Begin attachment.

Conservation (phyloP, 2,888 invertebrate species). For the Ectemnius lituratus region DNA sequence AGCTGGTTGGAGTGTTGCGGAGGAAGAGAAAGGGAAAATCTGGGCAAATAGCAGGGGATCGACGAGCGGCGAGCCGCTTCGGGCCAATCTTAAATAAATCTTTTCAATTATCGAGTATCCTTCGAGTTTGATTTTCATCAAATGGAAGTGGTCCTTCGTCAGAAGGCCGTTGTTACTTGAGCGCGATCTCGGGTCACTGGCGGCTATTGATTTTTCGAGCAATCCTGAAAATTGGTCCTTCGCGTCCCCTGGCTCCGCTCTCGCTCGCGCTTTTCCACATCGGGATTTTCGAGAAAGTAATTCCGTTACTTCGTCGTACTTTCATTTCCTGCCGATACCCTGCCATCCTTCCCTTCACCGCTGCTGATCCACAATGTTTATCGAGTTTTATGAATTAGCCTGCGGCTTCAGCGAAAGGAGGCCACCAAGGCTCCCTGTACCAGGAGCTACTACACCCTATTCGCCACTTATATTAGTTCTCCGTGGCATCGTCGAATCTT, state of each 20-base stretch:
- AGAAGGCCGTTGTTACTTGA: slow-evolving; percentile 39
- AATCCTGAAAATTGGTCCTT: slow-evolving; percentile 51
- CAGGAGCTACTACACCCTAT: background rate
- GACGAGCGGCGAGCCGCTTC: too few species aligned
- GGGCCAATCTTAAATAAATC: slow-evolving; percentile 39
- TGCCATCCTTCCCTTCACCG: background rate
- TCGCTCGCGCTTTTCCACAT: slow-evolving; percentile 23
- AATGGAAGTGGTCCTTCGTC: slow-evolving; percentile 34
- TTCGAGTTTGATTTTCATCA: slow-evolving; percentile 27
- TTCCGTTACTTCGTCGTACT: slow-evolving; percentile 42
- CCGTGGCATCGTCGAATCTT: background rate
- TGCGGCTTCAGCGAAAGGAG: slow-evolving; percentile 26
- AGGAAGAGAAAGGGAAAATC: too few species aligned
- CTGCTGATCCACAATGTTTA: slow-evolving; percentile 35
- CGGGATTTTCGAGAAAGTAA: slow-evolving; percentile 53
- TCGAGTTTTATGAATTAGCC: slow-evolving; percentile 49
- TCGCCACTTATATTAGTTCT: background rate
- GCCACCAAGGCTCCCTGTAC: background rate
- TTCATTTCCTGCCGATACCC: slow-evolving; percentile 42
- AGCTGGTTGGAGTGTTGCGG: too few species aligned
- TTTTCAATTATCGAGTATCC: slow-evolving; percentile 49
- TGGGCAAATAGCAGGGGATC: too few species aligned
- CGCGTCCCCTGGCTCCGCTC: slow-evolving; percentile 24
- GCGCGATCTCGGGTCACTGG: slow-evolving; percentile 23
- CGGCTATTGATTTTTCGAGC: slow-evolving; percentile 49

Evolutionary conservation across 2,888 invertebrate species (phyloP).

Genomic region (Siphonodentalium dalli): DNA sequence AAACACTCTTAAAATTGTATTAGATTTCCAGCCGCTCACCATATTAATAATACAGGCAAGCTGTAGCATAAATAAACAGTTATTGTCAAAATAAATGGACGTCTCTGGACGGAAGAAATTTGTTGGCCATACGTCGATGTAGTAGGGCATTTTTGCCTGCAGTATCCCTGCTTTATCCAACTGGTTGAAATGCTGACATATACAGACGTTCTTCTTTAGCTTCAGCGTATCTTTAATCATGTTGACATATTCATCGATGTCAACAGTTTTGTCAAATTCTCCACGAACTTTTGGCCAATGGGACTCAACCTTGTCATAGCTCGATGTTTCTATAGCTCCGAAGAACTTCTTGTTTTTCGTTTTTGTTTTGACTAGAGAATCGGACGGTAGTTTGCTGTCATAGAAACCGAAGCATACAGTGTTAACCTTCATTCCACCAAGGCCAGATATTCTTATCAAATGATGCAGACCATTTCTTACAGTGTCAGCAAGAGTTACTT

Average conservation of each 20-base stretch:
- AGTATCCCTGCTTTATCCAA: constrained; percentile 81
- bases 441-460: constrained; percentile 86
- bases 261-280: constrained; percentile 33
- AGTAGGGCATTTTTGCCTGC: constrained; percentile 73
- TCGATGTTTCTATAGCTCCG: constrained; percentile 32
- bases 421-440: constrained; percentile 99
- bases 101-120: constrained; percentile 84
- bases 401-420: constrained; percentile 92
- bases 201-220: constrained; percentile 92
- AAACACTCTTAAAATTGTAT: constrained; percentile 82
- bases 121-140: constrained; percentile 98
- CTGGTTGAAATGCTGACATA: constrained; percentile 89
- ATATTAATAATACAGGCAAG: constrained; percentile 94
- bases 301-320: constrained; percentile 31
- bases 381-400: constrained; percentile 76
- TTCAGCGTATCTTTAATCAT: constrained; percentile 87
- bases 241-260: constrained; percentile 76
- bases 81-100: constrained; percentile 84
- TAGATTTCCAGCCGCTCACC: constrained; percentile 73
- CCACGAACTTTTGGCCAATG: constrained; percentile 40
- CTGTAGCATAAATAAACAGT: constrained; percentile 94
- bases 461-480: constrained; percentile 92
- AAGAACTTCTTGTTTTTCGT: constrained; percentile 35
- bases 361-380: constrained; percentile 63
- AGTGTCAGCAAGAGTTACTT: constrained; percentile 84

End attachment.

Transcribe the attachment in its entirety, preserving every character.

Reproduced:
Conservation (phyloP, 2,888 invertebrate species). For the Ectemnius lituratus region DNA sequence AGCTGGTTGGAGTGTTGCGGAGGAAGAGAAAGGGAAAATCTGGGCAAATAGCAGGGGATCGACGAGCGGCGAGCCGCTTCGGGCCAATCTTAAATAAATCTTTTCAATTATCGAGTATCCTTCGAGTTTGATTTTCATCAAATGGAAGTGGTCCTTCGTCAGAAGGCCGTTGTTACTTGAGCGCGATCTCGGGTCACTGGCGGCTATTGATTTTTCGAGCAATCCTGAAAATTGGTCCTTCGCGTCCCCTGGCTCCGCTCTCGCTCGCGCTTTTCCACATCGGGATTTTCGAGAAAGTAATTCCGTTACTTCGTCGTACTTTCATTTCCTGCCGATACCCTGCCATCCTTCCCTTCACCGCTGCTGATCCACAATGTTTATCGAGTTTTATGAATTAGCCTGCGGCTTCAGCGAAAGGAGGCCACCAAGGCTCCCTGTACCAGGAGCTACTACACCCTATTCGCCACTTATATTAGTTCTCCGTGGCATCGTCGAATCTT, state of each 20-base stretch:
- AGAAGGCCGTTGTTACTTGA: slow-evolving; percentile 39
- AATCCTGAAAATTGGTCCTT: slow-evolving; percentile 51
- CAGGAGCTACTACACCCTAT: background rate
- GACGAGCGGCGAGCCGCTTC: too few species aligned
- GGGCCAATCTTAAATAAATC: slow-evolving; percentile 39
- TGCCATCCTTCCCTTCACCG: background rate
- TCGCTCGCGCTTTTCCACAT: slow-evolving; percentile 23
- AATGGAAGTGGTCCTTCGTC: slow-evolving; percentile 34
- TTCGAGTTTGATTTTCATCA: slow-evolving; percentile 27
- TTCCGTTACTTCGTCGTACT: slow-evolving; percentile 42
- CCGTGGCATCGTCGAATCTT: background rate
- TGCGGCTTCAGCGAAAGGAG: slow-evolving; percentile 26
- AGGAAGAGAAAGGGAAAATC: too few species aligned
- CTGCTGATCCACAATGTTTA: slow-evolving; percentile 35
- CGGGATTTTCGAGAAAGTAA: slow-evolving; percentile 53
- TCGAGTTTTATGAATTAGCC: slow-evolving; percentile 49
- TCGCCACTTATATTAGTTCT: background rate
- GCCACCAAGGCTCCCTGTAC: background rate
- TTCATTTCCTGCCGATACCC: slow-evolving; percentile 42
- AGCTGGTTGGAGTGTTGCGG: too few species aligned
- TTTTCAATTATCGAGTATCC: slow-evolving; percentile 49
- TGGGCAAATAGCAGGGGATC: too few species aligned
- CGCGTCCCCTGGCTCCGCTC: slow-evolving; percentile 24
- GCGCGATCTCGGGTCACTGG: slow-evolving; percentile 23
- CGGCTATTGATTTTTCGAGC: slow-evolving; percentile 49

Evolutionary conservation across 2,888 invertebrate species (phyloP).

Genomic region (Siphonodentalium dalli): DNA sequence AAACACTCTTAAAATTGTATTAGATTTCCAGCCGCTCACCATATTAATAATACAGGCAAGCTGTAGCATAAATAAACAGTTATTGTCAAAATAAATGGACGTCTCTGGACGGAAGAAATTTGTTGGCCATACGTCGATGTAGTAGGGCATTTTTGCCTGCAGTATCCCTGCTTTATCCAACTGGTTGAAATGCTGACATATACAGACGTTCTTCTTTAGCTTCAGCGTATCTTTAATCATGTTGACATATTCATCGATGTCAACAGTTTTGTCAAATTCTCCACGAACTTTTGGCCAATGGGACTCAACCTTGTCATAGCTCGATGTTTCTATAGCTCCGAAGAACTTCTTGTTTTTCGTTTTTGTTTTGACTAGAGAATCGGACGGTAGTTTGCTGTCATAGAAACCGAAGCATACAGTGTTAACCTTCATTCCACCAAGGCCAGATATTCTTATCAAATGATGCAGACCATTTCTTACAGTGTCAGCAAGAGTTACTT

Average conservation of each 20-base stretch:
- AGTATCCCTGCTTTATCCAA: constrained; percentile 81
- bases 441-460: constrained; percentile 86
- bases 261-280: constrained; percentile 33
- AGTAGGGCATTTTTGCCTGC: constrained; percentile 73
- TCGATGTTTCTATAGCTCCG: constrained; percentile 32
- bases 421-440: constrained; percentile 99
- bases 101-120: constrained; percentile 84
- bases 401-420: constrained; percentile 92
- bases 201-220: constrained; percentile 92
- AAACACTCTTAAAATTGTAT: constrained; percentile 82
- bases 121-140: constrained; percentile 98
- CTGGTTGAAATGCTGACATA: constrained; percentile 89
- ATATTAATAATACAGGCAAG: constrained; percentile 94
- bases 301-320: constrained; percentile 31
- bases 381-400: constrained; percentile 76
- TTCAGCGTATCTTTAATCAT: constrained; percentile 87
- bases 241-260: constrained; percentile 76
- bases 81-100: constrained; percentile 84
- TAGATTTCCAGCCGCTCACC: constrained; percentile 73
- CCACGAACTTTTGGCCAATG: constrained; percentile 40
- CTGTAGCATAAATAAACAGT: constrained; percentile 94
- bases 461-480: constrained; percentile 92
- AAGAACTTCTTGTTTTTCGT: constrained; percentile 35
- bases 361-380: constrained; percentile 63
- AGTGTCAGCAAGAGTTACTT: constrained; percentile 84